10 percent desired precision and 50 percent estimated error rate. We then used the Army Audit
Agency’s statistical sampling software to calculate the sample size and a random number
generator to identify the sample items. The sampling plan resulted in a sample size of 68
households currently residing in public housing.

For each of the 68 households sampled, we contacted the housing authority to obtain all relevant
documentation for the adult members of the households. This documentation included local
policies; pertinent communication between the authority and household; documentation of
household member compliance, exemption, or noncompliance with the requirement; specific
details about household circumstances; and documentation of any actions processed against the


                                                10
household. We then evaluated the compliance of all adult household members for annual
recertifications which took effect during our audit period. When we identified noncompliance in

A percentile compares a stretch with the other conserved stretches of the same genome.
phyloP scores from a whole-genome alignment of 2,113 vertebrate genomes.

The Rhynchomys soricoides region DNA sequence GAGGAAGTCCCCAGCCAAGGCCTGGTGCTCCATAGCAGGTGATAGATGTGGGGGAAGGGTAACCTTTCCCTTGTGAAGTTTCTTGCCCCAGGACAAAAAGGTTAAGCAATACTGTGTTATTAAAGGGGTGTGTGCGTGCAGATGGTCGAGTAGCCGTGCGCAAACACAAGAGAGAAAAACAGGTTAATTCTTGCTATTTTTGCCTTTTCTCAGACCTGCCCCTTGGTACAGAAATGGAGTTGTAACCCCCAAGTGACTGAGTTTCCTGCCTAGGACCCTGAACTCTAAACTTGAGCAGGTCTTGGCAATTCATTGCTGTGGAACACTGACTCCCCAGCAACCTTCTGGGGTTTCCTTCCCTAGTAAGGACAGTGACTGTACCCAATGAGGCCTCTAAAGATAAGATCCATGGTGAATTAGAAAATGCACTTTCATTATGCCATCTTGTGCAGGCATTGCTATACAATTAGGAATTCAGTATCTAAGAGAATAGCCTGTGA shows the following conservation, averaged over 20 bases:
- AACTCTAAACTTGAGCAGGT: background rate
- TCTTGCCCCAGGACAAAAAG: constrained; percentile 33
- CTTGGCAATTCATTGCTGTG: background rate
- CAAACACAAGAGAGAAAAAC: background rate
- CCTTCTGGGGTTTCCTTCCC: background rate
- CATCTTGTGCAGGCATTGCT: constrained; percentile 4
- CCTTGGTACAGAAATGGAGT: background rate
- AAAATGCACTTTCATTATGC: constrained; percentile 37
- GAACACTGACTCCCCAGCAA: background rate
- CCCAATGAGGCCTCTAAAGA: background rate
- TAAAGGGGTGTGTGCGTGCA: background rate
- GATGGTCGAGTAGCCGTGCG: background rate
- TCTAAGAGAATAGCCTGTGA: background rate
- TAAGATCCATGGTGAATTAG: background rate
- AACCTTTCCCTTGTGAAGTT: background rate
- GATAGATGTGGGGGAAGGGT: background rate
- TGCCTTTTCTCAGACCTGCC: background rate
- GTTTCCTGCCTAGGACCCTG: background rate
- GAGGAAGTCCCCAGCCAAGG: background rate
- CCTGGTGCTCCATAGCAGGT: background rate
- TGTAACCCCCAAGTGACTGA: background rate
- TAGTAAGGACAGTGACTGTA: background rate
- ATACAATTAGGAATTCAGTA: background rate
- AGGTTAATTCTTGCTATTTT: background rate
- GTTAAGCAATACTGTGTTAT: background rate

a household, we determined whether the housing authority improperly renewed or extended the
lease. When appropriate, we provided our draft conclusions to the housing authorities.

After evaluating all of the sample items, we projected the results of 44 ineligible households to
the sampling universe. We statistically estimate that of the 155,693 households (see revised
sampling universe in the following chart) we identified as likely to be out of compliance, 85,904
were ineligible and currently residing in public housing, resulting in an estimated $21,476,000 in
improper operating subsidy payments each month or $257,712,000 annually. This estimate does
not include offsetting costs for HUD to implement our recommendations to strengthen controls
because we were not able to reasonably estimate these costs. The following chart details key